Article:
Like fine wine, some Rookies are simply better with age. Now I am not talking about Rooke of the Year winners such as Jose Abreu or Ichiro Suzuki, who dominated upon their arrival to the MLB at a more advanced age. Those guys had a leg up as stars in the native leagues prior to taking the MLB by storm. No, we are talking about the guys like Jose Martinez, Shane Spencer or Ryan Shimpf who took the league by storm after, sometimes well after, their 25th birthday. Sometimes they come out of nowhere as their MLB team can simply no longer deny their production or they find their way into a lineup due to injury or trade. Either way, these guys can be jolts to our fantasy lineup as the season comes to a close. This week, we dive into two different rookies to see if they are aging like a fine wine or more of a moldy cheese.
A Miami Marlins 8th round pick in 2014, Stone has spent the last two seasons in the Diamondbacks upper minor league systems. While he showed limited power and speed tools after entering the minors as an 18-year old, he has put up back to back 25+ homer and 15+ steals seasons the last two years. As a youngster, he certainly struggled with strikeouts with rates consistently above 30% and very limited ability to get on base via the walk. While still a struggle, that has also improved the last few years as he adapted to the upper minors.
Since his call-up in mid-August, 26-year old Stone started to play sporadically until the last week when he has been starting regularly hitting in the middle of the lineup. Through his first seven games, he has two long balls, a steal, and decent counting stats. Sure, the .407 average is not going to stick with a minuscule sample size, but he has shown the ability to hit .270-.280 in the minors. So, can we expect great things the rest of the way? Well, the playing time should be available as Arizona tries to see what they have. At the same time, this type of profile provides a decent floor through a combination of speed and power. He certainly has put quality contact with higher barrel and hard hit rates. The biggest red flag here is a relatively swing-happy profile which will be prone to streakiness at times. I would be willing to invest here with the low cost of entry and owners will likely be surprised with the production the rest of the year.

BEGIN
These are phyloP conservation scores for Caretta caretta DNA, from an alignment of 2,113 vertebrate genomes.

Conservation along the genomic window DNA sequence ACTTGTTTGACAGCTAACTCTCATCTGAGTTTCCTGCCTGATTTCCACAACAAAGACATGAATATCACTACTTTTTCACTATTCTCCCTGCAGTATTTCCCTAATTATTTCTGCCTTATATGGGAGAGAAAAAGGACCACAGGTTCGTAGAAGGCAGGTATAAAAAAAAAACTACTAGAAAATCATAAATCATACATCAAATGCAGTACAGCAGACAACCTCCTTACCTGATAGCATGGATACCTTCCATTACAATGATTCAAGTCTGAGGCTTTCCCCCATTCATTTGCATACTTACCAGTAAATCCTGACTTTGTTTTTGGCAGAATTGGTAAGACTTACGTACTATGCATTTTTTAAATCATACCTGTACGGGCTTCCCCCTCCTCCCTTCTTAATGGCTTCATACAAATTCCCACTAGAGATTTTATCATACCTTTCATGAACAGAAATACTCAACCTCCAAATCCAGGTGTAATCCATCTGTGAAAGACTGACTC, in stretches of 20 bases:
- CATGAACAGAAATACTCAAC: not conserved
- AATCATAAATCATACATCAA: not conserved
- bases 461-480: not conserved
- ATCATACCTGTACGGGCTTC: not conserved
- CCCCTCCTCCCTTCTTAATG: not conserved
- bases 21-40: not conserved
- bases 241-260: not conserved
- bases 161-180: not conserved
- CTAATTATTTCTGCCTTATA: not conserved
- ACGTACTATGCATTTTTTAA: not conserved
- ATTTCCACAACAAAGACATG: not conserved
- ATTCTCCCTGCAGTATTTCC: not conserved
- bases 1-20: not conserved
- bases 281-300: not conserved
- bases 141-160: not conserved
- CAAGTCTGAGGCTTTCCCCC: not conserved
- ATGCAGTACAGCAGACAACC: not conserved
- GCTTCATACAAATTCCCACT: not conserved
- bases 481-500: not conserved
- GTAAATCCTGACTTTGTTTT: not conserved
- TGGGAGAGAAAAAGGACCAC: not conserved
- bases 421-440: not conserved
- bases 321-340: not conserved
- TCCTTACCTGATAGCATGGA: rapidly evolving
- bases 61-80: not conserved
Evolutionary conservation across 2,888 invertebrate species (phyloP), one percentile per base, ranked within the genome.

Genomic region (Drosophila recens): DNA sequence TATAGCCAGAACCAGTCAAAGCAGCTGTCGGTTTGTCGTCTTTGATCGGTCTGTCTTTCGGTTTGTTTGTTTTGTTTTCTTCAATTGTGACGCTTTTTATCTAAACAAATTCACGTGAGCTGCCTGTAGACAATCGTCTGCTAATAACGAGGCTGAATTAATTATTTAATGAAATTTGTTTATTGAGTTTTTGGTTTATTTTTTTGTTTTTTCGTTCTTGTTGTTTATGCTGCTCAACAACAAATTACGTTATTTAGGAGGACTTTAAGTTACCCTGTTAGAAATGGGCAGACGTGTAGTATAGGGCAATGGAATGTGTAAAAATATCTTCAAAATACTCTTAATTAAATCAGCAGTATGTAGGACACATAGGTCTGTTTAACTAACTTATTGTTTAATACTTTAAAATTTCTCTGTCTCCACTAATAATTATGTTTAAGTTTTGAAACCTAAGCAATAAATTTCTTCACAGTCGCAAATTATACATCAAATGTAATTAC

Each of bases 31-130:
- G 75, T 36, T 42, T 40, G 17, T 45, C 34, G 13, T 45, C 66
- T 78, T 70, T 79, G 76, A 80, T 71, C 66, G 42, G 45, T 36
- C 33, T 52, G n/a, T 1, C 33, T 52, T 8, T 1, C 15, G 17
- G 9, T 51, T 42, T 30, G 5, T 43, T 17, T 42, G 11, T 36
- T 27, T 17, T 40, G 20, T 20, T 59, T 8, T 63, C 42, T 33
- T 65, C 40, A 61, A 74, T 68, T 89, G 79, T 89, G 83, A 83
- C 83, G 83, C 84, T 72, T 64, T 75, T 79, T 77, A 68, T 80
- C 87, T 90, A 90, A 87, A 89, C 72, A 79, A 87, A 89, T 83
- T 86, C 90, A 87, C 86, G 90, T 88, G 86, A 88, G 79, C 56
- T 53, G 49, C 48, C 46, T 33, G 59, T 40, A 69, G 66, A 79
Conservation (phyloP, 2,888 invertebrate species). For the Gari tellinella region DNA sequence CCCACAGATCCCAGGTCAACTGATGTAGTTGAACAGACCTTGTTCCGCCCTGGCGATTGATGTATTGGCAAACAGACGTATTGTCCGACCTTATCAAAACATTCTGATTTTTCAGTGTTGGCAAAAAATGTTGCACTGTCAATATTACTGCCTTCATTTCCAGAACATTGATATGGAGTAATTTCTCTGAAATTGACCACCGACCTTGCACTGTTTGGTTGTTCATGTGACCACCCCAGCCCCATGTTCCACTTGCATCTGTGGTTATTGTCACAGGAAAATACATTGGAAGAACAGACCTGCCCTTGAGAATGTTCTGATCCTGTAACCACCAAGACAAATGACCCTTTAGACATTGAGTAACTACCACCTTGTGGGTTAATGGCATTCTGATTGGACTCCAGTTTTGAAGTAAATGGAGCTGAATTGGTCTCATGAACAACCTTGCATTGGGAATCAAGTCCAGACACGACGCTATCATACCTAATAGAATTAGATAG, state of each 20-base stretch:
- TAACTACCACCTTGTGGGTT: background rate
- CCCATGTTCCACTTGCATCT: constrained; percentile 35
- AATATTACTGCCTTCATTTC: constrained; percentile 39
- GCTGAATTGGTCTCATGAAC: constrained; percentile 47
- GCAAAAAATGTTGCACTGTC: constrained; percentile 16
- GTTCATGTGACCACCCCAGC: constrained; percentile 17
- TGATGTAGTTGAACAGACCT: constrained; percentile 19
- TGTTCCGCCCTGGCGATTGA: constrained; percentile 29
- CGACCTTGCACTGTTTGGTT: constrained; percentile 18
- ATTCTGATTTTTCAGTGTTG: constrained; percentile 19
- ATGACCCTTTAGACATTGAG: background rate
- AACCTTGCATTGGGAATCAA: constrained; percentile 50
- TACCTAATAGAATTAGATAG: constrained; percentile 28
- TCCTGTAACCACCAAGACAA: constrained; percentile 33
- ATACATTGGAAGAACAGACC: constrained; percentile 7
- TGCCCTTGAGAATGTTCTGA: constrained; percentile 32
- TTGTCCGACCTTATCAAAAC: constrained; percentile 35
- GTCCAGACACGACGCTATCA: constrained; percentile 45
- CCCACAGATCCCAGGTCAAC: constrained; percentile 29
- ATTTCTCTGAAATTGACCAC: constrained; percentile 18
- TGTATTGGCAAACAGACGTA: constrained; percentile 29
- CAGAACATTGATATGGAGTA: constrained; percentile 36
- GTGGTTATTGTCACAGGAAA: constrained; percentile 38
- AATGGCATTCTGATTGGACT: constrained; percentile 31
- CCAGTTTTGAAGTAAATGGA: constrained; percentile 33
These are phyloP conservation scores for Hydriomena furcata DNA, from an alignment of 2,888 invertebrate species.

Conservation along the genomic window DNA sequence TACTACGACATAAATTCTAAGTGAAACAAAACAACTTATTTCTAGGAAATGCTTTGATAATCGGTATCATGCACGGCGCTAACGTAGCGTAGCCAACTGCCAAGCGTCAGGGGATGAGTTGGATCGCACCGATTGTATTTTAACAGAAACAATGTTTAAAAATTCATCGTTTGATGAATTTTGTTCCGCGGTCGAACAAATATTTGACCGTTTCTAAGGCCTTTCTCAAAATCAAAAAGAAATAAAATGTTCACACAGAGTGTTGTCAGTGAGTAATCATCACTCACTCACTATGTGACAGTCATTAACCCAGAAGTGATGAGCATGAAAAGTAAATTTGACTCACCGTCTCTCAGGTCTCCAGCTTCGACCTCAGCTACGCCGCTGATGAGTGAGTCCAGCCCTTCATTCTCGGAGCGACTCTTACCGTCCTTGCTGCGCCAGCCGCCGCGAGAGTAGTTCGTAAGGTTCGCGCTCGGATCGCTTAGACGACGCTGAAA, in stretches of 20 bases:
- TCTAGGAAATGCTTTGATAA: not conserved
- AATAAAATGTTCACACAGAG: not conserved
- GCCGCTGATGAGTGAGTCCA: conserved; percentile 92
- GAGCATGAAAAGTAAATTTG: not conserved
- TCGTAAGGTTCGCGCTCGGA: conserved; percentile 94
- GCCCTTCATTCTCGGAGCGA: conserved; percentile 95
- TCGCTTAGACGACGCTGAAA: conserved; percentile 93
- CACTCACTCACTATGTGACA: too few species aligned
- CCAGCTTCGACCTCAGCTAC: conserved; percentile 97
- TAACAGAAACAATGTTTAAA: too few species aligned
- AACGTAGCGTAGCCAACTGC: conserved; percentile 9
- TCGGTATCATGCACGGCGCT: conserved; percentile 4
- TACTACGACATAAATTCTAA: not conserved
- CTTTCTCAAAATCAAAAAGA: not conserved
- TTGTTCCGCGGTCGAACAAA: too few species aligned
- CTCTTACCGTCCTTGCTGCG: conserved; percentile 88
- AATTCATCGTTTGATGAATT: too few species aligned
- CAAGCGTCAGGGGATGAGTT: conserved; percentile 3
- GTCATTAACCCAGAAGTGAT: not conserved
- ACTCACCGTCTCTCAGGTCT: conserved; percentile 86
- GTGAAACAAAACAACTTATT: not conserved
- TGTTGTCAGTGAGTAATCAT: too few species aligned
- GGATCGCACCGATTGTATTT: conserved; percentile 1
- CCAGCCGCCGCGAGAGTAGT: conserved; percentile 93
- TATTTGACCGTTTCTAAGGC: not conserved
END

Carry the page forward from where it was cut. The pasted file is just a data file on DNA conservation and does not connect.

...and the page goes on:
At age 30, Joey Meneses is certainly well aged for a rookie. He came up through the minors with the Braves between 2011 and 2017 before a brief stop with the Phillies. Jo-Me, then spent some time in Japan’s Nippon Professional Baseball league before getting suspended for a year due to testing positive for a banned substance. So, he was pretty much on a Fernando Tatis Jr. projection at that point in his career. The last few years have included playing with the Mexican National team and then the Boston and Washington organizations. This season in AAA, he launched 20 long balls in under 100 games while hitting .286 for the Nationals.
Thanks to the Nationals lack of competitiveness this year, Joey has had an opportunity in RF and 1B since the beginning of August. Since that call-up, he has had a hit in 22 of his 25 games while leaving the park seven times. With that Baseball Savant’s algorithms have compared Meneses closely to Vladimir Guerrero, which seems like a slight oversell. With above-average contact quality in the last month, Jo-Me (yes, I made up a nickname) has been producing. At the same time, his flyball rates are merely league average with some HR/FB luck propping up his power numbers. If we look at other Savant comparisons such as Emanuel Rivera or AJ Pollock, we might have more realistic expectations for the rest of the season. If I am prioritizing my free agents, I would be looking elsewhere than this Meneses.